Samoa has food producer potential

Samoa has the ability to process and produce foods that can be consumed anywhere in the world, and the University of the South Pacific has taken on this initiative.

The Alafua campus is the first campus in the region to help increase and empower people with economic and nutritional benefits with its food processing facility. 

They have developed 70 more new healthy process products from indigenous and natural ingredients, which include tea, flour powder, dried fruits and vegetables, baked products, candies, juice, ice cream, purees, jellies, jams, marmalades, pickles and sauce, which are made from various crops. 

Some crops include breadfruit, papaya, guava, mango, starfruit, root crops such as taro, cassava, yam, sweet potato, vegetable such as okra, cucumber, kangkong, ampalaya etc., and they are loaded with nutrients, vitamins, minerals and antioxidants that fight cancer, diabetes and hypertension. 

“We want to do food processing at the level that people can do it in the village level. We want to train the women, empower them with economic benefits, and also economically and nutritionally they will be well off,” said Campus Director Professor Mohammed Umar. 

“Out of 12 foods that 75 percent of the people eat, eight are found in the Pacific, so whatever we do here in Samoa with the local ingredients can easily be eaten and tried in Fiji, Tonga, Solomon Islands because we all grow the same thing.”

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Out of the 70 processed products, green tea, breadfruit flour and cassava chips have been selected, prepared, and awaiting for food quality and safety assurance health certificate at the Ministry of Health and Commerce, Industry and Labour for commercialisaton.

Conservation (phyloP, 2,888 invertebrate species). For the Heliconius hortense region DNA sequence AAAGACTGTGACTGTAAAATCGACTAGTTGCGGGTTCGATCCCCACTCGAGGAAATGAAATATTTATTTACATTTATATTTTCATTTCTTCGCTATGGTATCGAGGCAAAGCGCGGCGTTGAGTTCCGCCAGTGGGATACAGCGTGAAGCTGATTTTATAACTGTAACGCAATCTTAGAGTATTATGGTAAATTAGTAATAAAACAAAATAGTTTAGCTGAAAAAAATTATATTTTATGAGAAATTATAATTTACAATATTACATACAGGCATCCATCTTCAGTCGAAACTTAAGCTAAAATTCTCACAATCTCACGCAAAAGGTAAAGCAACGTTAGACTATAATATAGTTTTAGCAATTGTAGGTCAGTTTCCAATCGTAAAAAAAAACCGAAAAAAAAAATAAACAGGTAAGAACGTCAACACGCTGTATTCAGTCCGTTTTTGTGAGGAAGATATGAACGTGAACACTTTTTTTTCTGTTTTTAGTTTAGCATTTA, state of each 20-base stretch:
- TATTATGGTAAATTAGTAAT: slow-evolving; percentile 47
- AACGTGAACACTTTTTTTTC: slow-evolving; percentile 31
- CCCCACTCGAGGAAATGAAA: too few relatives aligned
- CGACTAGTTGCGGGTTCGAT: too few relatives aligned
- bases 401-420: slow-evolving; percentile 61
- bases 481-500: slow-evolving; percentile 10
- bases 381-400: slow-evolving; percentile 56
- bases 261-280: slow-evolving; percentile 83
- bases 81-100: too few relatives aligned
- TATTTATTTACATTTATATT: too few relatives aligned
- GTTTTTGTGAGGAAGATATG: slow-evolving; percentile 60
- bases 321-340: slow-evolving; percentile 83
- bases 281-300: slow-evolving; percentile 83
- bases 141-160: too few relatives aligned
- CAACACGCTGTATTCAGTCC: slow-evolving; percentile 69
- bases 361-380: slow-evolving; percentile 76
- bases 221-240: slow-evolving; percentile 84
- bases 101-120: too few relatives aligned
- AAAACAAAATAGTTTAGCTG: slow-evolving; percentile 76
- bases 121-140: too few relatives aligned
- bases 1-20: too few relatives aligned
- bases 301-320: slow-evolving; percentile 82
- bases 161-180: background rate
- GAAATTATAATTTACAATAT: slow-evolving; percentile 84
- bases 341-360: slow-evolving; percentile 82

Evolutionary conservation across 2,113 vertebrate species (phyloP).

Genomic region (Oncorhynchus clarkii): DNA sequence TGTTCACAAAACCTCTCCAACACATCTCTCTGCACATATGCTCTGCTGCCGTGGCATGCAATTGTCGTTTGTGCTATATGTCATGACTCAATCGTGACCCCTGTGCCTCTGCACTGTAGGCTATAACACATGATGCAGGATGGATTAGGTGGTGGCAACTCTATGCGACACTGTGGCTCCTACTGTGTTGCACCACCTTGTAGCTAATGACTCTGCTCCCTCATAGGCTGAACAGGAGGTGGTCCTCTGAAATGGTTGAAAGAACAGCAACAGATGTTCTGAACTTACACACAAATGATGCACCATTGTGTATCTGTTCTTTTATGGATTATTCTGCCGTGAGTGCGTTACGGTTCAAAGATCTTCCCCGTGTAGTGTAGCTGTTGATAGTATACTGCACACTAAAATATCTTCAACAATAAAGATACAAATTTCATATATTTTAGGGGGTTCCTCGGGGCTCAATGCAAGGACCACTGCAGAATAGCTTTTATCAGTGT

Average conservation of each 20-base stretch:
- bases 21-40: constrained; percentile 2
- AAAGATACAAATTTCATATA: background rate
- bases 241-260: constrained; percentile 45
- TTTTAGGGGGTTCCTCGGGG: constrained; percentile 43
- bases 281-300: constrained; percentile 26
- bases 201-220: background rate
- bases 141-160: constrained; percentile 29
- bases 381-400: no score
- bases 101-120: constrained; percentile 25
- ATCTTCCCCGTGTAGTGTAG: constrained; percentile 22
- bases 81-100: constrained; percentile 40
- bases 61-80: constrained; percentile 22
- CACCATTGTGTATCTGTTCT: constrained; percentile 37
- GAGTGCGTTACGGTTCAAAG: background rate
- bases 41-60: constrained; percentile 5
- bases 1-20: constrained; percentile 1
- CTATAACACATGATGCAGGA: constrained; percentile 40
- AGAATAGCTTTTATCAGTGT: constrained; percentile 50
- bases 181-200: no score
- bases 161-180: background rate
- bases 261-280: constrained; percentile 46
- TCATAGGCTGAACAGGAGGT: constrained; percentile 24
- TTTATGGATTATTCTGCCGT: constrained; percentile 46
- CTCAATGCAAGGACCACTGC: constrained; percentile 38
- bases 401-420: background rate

“We use local fruits grown here in the farm. In terms of food security we process these root crops and vegetables to store them longer, and you can make it into snack for future use,” said Food and Technology lecturer Alminda Fernandez. 

“By having a food processing facility, you can use all the wastage. If we can harvest and sell or use all those fruits and crops, than we can save 30 percent of all post-harvest losses,” Prof. Umar added.  

“If you can process the Pacific commodities, you can increase the production by 30 percent, not by increasing what you plant, but saving the ones you planted.”

Prof. Umar said the Campus wants to develop their programme to an extent that it replaces imported junk foods. 

“We should be able to use our own produce from within the Pacific or at the country level. There are so many advantages, one, the farmers can then sell their products to us, we process it, and then they will also have the ability to train people in their villages. 

“Except for these three products we are looking to commercialise, we will try and train people on how to utilise the other products in the best effective ways, with basic materials available in their homes.”

Ms. Fernandez is still in the process of compiling the course contents before the Campus can offer them under the Certificates programme in 2020. 

“In this way, students who graduate will be able to provide for themselves economically. They can be self-employed, using the knowledge and skill they acquire from here, and the basic equipment they have in their own homes to produce quality products from their farms,” Prof. Umar said. 

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